IBA report – In Germany, efficiency equals survival

IBA 2015

IBA 2015

The CyBake team flew out to Munich last month for the IBA. Director Martin Coyle reports on what British bakers can learn from their German counterparts.

A first-time visit to Munich’s IBA could be daunting: over 77,000 people milling around 12 large halls packed floor to ceiling with equipment and machinery.

Luckily for me, CyBake was there at the invitation of our local partner toolbox Software, which specialises in automated order-picking, distribution and warehouse control systems. What more, our office’s native German speaker, Andrea Duempelmann, accompanied me, meaning that we got to talk to bakers and industry players properly and in-depth.

What I found is that in some ways the German bakery market is similar to our own but in others it is markedly different. My belief is that British bakers can learn from those differences.

Just as in the UK, there is a healthy bakery software market in Germany with a number of providers competing for business. As with back home, quite a few of these seemed to be fairly ancient and written in the old Windows DOS days. But, as with our domestic market, there were increasingly successful firms offering solutions based on up-to-date technology.

What is different is that smaller – say, four shop – bakers are just as obsessed with capturing data and using it properly as the big operators. They want to know how much of each ingredient went into a batch of white loaves and who is doing precisely what on the shop floor.

In Britain, we often associate this level of analysis with enterprise-level plant bakers. In Germany, smaller craft bakers also want to trace which ingredient lot numbers were used in production on a particular day and where those products went to.

Understanding costs

One reason for this is that there is a lower margin on bakery goods in Germany. Understanding the cost of making products, and making the products to the same quality time and time again, is seen as essential.

German bakers see it as critical to find out what went wrong if a batch of cakes gets ruined. They want to find out who put what into the batch and why it was too floury or too wet and then improve on that process the next time round.

Another theme I found German bakers returning to time and again was flexibility. If a customer makes a request for a different type of bread, they will respond to it quickly and put it into production, hence a big emphasis on special instructions.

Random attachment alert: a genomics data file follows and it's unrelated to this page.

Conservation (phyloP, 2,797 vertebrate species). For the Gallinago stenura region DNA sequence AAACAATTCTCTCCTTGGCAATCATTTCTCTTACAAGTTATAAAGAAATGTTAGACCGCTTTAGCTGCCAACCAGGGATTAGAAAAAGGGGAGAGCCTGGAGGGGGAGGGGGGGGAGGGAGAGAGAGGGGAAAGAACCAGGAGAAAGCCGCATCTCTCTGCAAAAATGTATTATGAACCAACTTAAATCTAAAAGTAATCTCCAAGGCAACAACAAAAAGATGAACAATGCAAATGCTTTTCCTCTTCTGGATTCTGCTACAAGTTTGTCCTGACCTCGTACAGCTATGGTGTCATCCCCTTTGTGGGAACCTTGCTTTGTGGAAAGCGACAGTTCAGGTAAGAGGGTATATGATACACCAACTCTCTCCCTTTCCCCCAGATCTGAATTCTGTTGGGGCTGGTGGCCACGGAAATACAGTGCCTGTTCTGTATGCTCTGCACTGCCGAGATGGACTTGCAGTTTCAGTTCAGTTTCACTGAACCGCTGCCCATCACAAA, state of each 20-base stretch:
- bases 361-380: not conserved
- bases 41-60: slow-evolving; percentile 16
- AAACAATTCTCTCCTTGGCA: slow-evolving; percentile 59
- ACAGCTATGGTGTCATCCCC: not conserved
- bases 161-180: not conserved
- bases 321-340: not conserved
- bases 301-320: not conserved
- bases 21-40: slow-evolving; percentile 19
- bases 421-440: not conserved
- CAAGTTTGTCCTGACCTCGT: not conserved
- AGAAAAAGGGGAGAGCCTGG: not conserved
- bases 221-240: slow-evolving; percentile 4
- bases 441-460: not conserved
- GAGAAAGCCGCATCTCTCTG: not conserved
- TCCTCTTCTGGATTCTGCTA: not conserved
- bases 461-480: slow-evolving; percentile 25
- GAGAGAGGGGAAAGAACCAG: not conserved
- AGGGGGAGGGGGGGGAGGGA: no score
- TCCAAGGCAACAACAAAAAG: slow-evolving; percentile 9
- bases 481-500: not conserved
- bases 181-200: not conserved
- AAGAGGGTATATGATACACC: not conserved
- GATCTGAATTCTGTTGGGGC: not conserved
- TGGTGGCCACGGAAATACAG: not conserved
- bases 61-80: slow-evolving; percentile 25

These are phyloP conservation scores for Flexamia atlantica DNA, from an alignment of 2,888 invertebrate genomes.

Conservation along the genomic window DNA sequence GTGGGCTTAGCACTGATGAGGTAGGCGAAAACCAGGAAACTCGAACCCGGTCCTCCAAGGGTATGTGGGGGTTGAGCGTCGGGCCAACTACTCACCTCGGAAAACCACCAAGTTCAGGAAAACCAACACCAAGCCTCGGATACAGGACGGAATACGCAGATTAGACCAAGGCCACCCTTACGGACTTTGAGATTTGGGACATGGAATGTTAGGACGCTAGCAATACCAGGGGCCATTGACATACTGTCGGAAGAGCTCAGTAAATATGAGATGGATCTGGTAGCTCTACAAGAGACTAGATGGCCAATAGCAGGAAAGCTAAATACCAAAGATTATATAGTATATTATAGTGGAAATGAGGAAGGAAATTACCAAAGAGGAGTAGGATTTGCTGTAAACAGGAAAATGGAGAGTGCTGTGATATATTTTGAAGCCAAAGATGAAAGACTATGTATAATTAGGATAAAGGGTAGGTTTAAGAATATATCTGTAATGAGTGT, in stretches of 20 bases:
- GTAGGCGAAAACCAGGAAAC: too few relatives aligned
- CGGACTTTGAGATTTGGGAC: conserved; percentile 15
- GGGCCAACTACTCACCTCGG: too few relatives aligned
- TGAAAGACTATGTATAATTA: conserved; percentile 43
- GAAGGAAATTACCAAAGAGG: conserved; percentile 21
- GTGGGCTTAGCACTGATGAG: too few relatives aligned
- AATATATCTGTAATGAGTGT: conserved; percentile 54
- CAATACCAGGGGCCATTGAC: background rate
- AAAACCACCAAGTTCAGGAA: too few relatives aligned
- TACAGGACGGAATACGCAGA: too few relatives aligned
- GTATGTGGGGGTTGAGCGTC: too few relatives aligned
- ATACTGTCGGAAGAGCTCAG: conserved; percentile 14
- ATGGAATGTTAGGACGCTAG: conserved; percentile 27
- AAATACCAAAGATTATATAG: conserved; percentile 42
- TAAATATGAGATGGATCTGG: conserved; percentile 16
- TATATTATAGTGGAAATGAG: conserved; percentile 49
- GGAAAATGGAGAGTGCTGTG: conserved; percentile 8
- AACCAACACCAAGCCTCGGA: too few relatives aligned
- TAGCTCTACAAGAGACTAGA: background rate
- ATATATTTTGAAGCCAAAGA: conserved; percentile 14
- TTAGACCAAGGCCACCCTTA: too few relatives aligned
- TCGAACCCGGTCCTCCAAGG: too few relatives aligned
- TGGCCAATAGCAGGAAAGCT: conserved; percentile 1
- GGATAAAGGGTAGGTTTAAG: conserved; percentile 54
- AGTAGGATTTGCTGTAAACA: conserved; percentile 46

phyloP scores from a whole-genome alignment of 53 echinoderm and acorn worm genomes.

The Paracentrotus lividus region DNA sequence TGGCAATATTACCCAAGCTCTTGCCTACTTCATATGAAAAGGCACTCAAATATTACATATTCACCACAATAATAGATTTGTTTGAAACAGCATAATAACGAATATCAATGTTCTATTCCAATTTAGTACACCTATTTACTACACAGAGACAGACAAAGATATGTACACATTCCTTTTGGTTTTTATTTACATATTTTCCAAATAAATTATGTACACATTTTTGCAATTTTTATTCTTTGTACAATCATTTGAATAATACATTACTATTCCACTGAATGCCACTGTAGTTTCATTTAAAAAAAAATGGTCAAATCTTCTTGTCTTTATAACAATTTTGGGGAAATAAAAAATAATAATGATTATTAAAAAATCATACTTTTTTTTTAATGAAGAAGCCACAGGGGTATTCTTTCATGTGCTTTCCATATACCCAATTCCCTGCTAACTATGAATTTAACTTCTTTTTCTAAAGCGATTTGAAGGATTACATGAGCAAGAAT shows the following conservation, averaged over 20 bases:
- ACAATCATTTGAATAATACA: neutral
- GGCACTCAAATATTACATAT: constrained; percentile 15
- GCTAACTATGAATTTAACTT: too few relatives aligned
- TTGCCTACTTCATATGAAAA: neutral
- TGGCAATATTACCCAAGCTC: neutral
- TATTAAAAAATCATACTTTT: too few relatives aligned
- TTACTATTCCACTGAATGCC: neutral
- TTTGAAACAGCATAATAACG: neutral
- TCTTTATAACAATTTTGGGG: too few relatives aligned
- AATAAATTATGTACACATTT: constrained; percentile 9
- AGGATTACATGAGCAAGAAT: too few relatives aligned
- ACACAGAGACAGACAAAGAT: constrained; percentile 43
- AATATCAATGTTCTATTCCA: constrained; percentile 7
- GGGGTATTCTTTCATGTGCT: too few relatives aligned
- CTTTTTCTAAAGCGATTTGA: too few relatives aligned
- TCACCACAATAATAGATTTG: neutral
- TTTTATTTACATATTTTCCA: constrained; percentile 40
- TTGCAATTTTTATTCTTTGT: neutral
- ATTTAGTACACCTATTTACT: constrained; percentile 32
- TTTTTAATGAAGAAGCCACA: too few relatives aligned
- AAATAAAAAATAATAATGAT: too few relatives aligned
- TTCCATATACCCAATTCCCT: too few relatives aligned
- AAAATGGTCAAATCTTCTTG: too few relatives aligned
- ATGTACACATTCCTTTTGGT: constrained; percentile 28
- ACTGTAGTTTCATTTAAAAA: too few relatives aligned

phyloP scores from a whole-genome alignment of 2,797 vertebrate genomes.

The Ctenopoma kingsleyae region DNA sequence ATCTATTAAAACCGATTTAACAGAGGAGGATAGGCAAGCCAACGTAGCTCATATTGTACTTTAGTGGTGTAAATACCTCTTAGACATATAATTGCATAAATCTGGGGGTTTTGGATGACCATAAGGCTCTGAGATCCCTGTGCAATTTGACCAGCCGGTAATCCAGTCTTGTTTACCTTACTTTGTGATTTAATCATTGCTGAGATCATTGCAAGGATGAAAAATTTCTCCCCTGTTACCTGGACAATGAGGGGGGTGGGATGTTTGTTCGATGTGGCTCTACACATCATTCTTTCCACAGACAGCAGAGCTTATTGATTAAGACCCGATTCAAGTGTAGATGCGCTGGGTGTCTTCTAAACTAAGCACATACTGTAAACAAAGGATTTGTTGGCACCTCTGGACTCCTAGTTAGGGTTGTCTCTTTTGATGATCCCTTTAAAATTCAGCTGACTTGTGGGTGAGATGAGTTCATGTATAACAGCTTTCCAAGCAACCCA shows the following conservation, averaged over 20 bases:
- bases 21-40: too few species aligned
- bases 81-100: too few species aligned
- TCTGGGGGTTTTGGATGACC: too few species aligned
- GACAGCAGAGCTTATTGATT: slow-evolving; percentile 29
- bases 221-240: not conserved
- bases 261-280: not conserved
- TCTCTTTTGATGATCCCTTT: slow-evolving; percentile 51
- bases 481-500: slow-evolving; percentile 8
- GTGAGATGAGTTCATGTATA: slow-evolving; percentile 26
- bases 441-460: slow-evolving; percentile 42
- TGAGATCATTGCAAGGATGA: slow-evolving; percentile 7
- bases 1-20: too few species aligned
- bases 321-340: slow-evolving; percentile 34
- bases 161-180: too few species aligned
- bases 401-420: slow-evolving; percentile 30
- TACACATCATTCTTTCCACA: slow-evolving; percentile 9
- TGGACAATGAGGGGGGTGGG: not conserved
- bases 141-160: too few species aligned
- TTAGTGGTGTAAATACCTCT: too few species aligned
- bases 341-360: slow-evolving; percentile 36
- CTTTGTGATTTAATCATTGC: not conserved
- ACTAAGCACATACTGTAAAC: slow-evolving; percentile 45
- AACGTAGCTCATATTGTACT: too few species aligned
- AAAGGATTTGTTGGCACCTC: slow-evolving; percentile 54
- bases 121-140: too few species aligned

Integration was another key theme; and one very close to our hearts at CyBake. Software providers either offered all-in-one solutions or were working hard to make sure their software integrated with other firms’ applications and equipment.

What is the reason for this obsession with precision and data accuracy? Ask around, and one big answer would seem to be that German bakers face stiffer competition than their British counterparts.

Depending on who you talk to, there are anywhere between 8,000 and 15,000 bakery firms serving a population of around 80 million. In the UK, we have maybe 4,000 bakeries and a population of around 60 million. Bread is undeniably cheaper in Germany.

However, it is not as if British bakers really have an easy ride in comparison. The inexorable rise of the corporate multiples on the high street and the power of the supermarkets are just two serious pressures on our independent bakeries, whether they are retailers, wholesalers or both.

Attention to detail

I believe that British bakery managers can learn from their German counterparts when it comes to this attention to detail, data capture and forward planning. It is literally one of the only ways to take true control and carve out the biggest margins while ensuring continuing product quality.

As another example, German bakers appear to keener on using the data they collect to predict how much ingredients they should be ordering from their suppliers based on how much they’ve used over a period of time.

Once a bakery has got that data, then it can start using it effectively to become more efficient. Without adding some science to this process, it can easily be a case of: “I normally order x pallets of flour; I’ll order another x pallets of flour this week.”

The problem with this is that as an operation grows, it starts to have out-of-stocks because not enough ingredients have been ordered. Or the business gets out-of-dates because it is ordering too much. Stock builds up and it is not actually being used – the bakery just keeps ordering the same that it ordered last week and the week before.

So for us at CyBake, our trip to the IBA was extremely encouraging as many of the ideas we have introduced to the UK market are taken as given. Because for the German baker, efficiency equals survival.

RedBlack Software director Martin Coyle (left) with toolbox Software’s International Sales Manager, Niklaas Wolters (right), on the toolbox stand at September’s IBA in Munich.

RedBlack Software director Martin Coyle (left) with toolbox Software’s International Sales Manager, Niklaas Wolters (right), on the toolbox stand at September’s IBA in Munich.